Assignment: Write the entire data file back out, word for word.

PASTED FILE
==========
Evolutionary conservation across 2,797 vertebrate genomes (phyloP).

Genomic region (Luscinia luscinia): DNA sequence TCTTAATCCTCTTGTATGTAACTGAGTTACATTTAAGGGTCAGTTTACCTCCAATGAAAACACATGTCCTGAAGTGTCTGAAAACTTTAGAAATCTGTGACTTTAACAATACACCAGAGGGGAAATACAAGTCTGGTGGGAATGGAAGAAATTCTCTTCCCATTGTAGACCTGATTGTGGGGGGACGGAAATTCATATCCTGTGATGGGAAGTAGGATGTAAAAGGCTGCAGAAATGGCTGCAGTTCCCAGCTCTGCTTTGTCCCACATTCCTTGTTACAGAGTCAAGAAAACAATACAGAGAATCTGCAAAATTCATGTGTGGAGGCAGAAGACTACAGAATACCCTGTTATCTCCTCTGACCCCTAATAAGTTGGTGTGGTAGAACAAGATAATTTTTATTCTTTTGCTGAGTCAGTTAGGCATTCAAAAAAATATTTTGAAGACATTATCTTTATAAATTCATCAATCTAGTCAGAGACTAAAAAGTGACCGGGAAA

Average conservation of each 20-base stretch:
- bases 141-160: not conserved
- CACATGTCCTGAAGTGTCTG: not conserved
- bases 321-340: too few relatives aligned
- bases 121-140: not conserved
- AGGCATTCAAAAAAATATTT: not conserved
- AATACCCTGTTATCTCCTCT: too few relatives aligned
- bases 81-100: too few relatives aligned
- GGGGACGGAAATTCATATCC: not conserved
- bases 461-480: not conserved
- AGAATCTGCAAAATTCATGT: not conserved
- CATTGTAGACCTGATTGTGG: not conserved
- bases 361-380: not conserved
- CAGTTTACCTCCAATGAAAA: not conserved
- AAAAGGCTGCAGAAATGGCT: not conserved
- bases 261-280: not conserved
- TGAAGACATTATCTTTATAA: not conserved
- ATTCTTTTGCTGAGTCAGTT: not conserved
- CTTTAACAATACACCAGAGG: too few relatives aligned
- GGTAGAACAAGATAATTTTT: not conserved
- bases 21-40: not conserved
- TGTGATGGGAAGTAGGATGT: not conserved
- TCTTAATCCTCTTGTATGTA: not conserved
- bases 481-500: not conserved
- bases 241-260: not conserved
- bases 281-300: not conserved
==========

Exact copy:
Evolutionary conservation across 2,797 vertebrate genomes (phyloP).

Genomic region (Luscinia luscinia): DNA sequence TCTTAATCCTCTTGTATGTAACTGAGTTACATTTAAGGGTCAGTTTACCTCCAATGAAAACACATGTCCTGAAGTGTCTGAAAACTTTAGAAATCTGTGACTTTAACAATACACCAGAGGGGAAATACAAGTCTGGTGGGAATGGAAGAAATTCTCTTCCCATTGTAGACCTGATTGTGGGGGGACGGAAATTCATATCCTGTGATGGGAAGTAGGATGTAAAAGGCTGCAGAAATGGCTGCAGTTCCCAGCTCTGCTTTGTCCCACATTCCTTGTTACAGAGTCAAGAAAACAATACAGAGAATCTGCAAAATTCATGTGTGGAGGCAGAAGACTACAGAATACCCTGTTATCTCCTCTGACCCCTAATAAGTTGGTGTGGTAGAACAAGATAATTTTTATTCTTTTGCTGAGTCAGTTAGGCATTCAAAAAAATATTTTGAAGACATTATCTTTATAAATTCATCAATCTAGTCAGAGACTAAAAAGTGACCGGGAAA

Average conservation of each 20-base stretch:
- bases 141-160: not conserved
- CACATGTCCTGAAGTGTCTG: not conserved
- bases 321-340: too few relatives aligned
- bases 121-140: not conserved
- AGGCATTCAAAAAAATATTT: not conserved
- AATACCCTGTTATCTCCTCT: too few relatives aligned
- bases 81-100: too few relatives aligned
- GGGGACGGAAATTCATATCC: not conserved
- bases 461-480: not conserved
- AGAATCTGCAAAATTCATGT: not conserved
- CATTGTAGACCTGATTGTGG: not conserved
- bases 361-380: not conserved
- CAGTTTACCTCCAATGAAAA: not conserved
- AAAAGGCTGCAGAAATGGCT: not conserved
- bases 261-280: not conserved
- TGAAGACATTATCTTTATAA: not conserved
- ATTCTTTTGCTGAGTCAGTT: not conserved
- CTTTAACAATACACCAGAGG: too few relatives aligned
- GGTAGAACAAGATAATTTTT: not conserved
- bases 21-40: not conserved
- TGTGATGGGAAGTAGGATGT: not conserved
- TCTTAATCCTCTTGTATGTA: not conserved
- bases 481-500: not conserved
- bases 241-260: not conserved
- bases 281-300: not conserved